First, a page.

"Leaving nothing undone that would bring Barnum and his museum before the public, I often engage some exhibition, knowing that it would directly bring no extra dollars to the treasury, but hoping it would incite a newspaper paragraph which would float through the columns of the American press and be copied, perhaps, abroad, and my hopes in this respect were often gratified."
I think Charlotte Temple's grave was a publicity stunt for the show at Barnum's theater. Compared to some of Barnum's other stunts, a phony grave is rather low-key and perhaps that is why the story of her grave in Trinity cemetery was not questioned much. The tombstone was accepted as something that has been in the cemetery since Charlotte died, even though that defies logic since fictional characters don't have real graves.
But perhaps the lack of logic is the best part because it leads to speculation and conversations about Charlotte, and that's what Barnum wanted.
It might seem a stretch that Barnum would use a church for his own publicity, but there is evidence he wasn't above doing so.
Before a July 4th celebration one year, he claims to have asked the leaders of St. Paul's Church, across the street from his American Museum, if he could string American flags from his building over to the tree in St. Paul's churchyard. He was turned down. But, he strung the flags anyway, and when church leaders confronted Barnum in the street, the crowd was on Barnum's side - and they felt quite fulfilled, I'm sure, when they re-told the story of defending the Stars & Stripes on Independence Day. That's how Barnum tells the story anyway, and what's the point of doubting a good story?
|From Struggles and Triumphs.|
I worried my theory about the 1850s would fall apart when I read Ann Douglas' introduction to the Penguin 1991 edition of the novel Charlotte. She pointed out that an image "of the tombstone adorned new editions of Charlotte in the 1840s and after."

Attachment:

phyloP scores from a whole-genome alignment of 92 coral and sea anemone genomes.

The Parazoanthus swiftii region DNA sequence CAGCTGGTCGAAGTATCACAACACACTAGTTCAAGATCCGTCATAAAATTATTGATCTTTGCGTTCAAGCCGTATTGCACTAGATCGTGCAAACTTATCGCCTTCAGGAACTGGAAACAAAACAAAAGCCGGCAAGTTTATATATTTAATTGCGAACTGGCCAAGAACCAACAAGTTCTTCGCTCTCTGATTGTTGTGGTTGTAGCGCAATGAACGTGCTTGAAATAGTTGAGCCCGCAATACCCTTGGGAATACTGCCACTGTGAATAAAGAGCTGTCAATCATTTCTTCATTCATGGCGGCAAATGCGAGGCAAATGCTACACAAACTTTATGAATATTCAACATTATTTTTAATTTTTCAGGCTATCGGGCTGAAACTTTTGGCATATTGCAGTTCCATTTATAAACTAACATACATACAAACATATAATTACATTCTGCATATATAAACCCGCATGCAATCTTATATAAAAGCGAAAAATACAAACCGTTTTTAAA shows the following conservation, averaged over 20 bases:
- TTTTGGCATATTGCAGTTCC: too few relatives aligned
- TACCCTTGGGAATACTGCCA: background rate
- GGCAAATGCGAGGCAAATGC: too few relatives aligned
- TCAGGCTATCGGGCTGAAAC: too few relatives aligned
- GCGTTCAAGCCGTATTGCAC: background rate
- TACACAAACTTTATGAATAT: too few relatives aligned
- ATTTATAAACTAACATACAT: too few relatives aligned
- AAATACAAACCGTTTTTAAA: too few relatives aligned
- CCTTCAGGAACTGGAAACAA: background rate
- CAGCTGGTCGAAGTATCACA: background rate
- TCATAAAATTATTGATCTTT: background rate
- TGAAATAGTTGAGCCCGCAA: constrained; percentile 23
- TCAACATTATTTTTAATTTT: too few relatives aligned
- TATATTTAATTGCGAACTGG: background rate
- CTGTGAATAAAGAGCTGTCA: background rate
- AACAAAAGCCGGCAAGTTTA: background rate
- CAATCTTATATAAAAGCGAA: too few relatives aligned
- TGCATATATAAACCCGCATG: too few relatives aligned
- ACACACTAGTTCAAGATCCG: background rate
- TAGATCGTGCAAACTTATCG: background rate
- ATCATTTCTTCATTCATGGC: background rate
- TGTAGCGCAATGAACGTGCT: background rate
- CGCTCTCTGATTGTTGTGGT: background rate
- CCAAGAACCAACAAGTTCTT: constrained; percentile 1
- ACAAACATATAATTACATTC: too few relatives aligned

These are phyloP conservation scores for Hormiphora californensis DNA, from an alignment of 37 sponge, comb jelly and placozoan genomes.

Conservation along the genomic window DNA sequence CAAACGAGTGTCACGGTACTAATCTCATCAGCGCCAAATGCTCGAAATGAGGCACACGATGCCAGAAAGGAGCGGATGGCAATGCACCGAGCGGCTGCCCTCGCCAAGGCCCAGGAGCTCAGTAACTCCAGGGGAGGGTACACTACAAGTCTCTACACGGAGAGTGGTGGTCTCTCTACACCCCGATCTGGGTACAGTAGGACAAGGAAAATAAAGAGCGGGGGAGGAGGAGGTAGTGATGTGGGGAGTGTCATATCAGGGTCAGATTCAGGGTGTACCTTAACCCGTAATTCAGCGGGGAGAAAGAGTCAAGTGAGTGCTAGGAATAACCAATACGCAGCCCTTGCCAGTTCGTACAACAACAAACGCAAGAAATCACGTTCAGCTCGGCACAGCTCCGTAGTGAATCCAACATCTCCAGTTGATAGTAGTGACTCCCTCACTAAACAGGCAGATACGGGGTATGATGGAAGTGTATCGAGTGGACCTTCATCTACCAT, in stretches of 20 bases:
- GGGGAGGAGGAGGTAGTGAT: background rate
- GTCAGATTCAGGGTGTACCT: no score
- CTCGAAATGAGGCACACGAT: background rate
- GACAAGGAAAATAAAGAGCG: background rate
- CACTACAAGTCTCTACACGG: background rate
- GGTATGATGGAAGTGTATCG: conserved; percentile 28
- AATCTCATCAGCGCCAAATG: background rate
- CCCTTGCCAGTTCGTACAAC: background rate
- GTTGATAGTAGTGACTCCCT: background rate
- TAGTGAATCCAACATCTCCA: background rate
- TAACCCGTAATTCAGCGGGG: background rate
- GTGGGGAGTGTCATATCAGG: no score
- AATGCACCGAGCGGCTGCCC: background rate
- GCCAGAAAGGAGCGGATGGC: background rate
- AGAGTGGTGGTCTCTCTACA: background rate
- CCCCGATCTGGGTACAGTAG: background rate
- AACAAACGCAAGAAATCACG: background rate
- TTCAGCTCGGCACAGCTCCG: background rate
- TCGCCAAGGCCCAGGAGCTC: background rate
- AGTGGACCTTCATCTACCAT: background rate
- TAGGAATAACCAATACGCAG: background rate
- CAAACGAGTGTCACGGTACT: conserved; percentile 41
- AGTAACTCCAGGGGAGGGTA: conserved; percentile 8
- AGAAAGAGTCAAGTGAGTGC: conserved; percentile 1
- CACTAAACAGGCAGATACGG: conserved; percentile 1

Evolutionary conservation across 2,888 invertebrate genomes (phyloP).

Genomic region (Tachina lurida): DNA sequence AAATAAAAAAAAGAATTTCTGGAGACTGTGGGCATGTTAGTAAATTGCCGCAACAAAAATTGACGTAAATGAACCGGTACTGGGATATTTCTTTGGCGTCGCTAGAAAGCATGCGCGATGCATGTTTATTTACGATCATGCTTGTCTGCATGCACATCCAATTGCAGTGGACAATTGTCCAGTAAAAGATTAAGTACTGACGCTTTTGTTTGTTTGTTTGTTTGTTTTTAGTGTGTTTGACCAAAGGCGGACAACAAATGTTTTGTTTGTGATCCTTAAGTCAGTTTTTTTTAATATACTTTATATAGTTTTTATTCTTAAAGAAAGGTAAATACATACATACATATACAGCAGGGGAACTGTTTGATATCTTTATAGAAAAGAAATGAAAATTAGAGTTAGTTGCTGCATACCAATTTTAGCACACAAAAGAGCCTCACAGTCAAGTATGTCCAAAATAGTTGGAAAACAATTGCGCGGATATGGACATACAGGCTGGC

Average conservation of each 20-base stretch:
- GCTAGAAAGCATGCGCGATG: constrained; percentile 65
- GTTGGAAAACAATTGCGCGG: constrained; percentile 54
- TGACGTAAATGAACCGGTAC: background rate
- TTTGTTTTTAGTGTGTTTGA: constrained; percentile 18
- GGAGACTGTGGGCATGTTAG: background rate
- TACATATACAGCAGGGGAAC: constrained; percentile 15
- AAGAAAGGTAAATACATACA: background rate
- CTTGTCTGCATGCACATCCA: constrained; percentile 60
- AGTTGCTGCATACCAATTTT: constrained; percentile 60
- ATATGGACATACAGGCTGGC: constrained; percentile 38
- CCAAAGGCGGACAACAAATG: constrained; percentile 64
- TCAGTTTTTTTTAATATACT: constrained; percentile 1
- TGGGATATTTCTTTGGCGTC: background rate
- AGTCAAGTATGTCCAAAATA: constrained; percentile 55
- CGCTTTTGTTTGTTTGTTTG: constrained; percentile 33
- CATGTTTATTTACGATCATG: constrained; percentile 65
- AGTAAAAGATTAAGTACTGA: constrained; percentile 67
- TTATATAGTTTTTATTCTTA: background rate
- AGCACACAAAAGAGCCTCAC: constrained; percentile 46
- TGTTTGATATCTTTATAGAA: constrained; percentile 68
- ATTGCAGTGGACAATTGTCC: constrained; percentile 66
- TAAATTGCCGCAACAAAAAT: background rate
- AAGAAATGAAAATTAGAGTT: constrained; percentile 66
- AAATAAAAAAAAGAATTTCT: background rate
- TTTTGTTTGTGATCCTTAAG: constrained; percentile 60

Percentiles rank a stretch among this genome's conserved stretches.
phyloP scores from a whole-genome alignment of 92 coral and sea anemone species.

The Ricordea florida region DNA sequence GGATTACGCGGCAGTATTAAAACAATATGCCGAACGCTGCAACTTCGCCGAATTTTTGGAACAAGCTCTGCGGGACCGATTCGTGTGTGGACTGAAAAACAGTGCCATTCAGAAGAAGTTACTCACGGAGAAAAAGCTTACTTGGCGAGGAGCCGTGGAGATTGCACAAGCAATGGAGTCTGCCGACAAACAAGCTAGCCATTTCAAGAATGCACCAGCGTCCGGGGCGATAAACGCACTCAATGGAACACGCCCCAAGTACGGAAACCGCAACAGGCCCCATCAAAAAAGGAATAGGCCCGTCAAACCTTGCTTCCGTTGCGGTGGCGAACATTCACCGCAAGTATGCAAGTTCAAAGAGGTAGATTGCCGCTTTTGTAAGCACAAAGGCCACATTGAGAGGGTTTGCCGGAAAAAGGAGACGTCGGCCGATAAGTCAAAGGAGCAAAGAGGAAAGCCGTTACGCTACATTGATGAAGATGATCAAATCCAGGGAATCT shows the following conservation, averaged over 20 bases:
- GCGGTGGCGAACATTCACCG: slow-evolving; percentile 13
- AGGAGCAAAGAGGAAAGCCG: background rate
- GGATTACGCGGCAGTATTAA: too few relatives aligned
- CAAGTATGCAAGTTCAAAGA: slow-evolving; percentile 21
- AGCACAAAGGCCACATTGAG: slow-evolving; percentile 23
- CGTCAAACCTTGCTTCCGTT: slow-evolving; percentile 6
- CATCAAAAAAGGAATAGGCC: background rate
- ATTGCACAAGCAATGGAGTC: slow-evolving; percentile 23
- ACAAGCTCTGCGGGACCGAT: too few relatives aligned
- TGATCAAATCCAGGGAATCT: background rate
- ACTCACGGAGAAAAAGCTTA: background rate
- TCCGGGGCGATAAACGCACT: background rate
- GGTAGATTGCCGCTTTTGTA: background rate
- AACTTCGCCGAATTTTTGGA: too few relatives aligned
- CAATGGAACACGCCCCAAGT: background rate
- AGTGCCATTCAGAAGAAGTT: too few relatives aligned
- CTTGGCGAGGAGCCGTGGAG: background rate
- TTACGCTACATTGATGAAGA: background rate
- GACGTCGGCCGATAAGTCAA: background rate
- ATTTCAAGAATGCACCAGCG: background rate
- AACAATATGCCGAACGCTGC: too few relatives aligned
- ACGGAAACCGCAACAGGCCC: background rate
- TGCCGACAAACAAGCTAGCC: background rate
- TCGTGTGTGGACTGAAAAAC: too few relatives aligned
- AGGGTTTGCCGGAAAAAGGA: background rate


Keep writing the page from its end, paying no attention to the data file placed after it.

Upon further investigation, that 1840s image of the grave was based on an illustrator's imagination and looks nothing like the actual gravestone at Trinity. If the grave existed in 1840s that fans visited, the illustrator would've drawn it accurately. But the illustrator didn't, so we're safe in looking at the 1850s as the first appearance of Charlotte's "real" grave.
According to a story passed around, a man named William Crommelin confessed that he inscribed the stone with the name Charlotte Temple. Crommelin claimed he was working as a stonecutter at Trinity when the church was rebuilt in the 1840s, and after the work was done, he inscribed the stone with Charlotte's name.
William Crommelin was a real person and he was indeed a stonecutter in New York City. He was born in 1822, which would make him in his early 20s when Trinity Church was rebuilt in the 1840s. However, I find it odd that a young man would inscribe a name of a character from an old romance novel on a tombstone on his own.
At any rate, the stonecutter confessed to the deed in a letter to the New-York Historical Society librarian, William Kelby. But Mr. Kelby is quoted that the stonecutter made the inscription during church repairs in 1850s, not during the 1840s re-build. Whatever the dates, both the letter and Mr. Kelby's quote happened decades after the fact, and I think it's likely that any supposed correspondence between the two men was all part of the shenanigans anyway. The long-after-the-fact confession kept the story alive and running.
The way I see it, Barnum put Crommelin the stonecutter up to participating in the publicity stunt in the 1850s to entice public interest in Charlotte. The more interest in Charlotte, the more interest in seeing the show at Barnum's theater. The stunt provided wholesome entertainment for the public and indirect advertising for Barnum. Everyone wins.
I can't explain with evidence how the inscription actually happened, and I state my assertions as a hunch rather than a fact. But that's the fun of it. Barnum liked to play with the public, not as a mean-spirited joke, but as part of providing an entertainment package. Even now, well over 160 years after the events, Barnum is puzzling and testing my wits....and I've been enchanted and entertained by his antics.
Seeing is believingWhen you make a trip to Trinity Church and stroll the cemetery, you'll find Charlotte Temple's grave exactly where the old references say it is, on the north side of the church behind the fence along Broadway. You can't miss it.
|From Frank Leslie's Popular Monthly, November 1890.|
Sources are found here.
Free Kindle version of the novel Charlotte Temple is here.
Note: Trinity Church lifted the stone in 2008 to see if there was a vault or grave underneath, but all that was found was packed earth. The stone was returned to its place and remains there.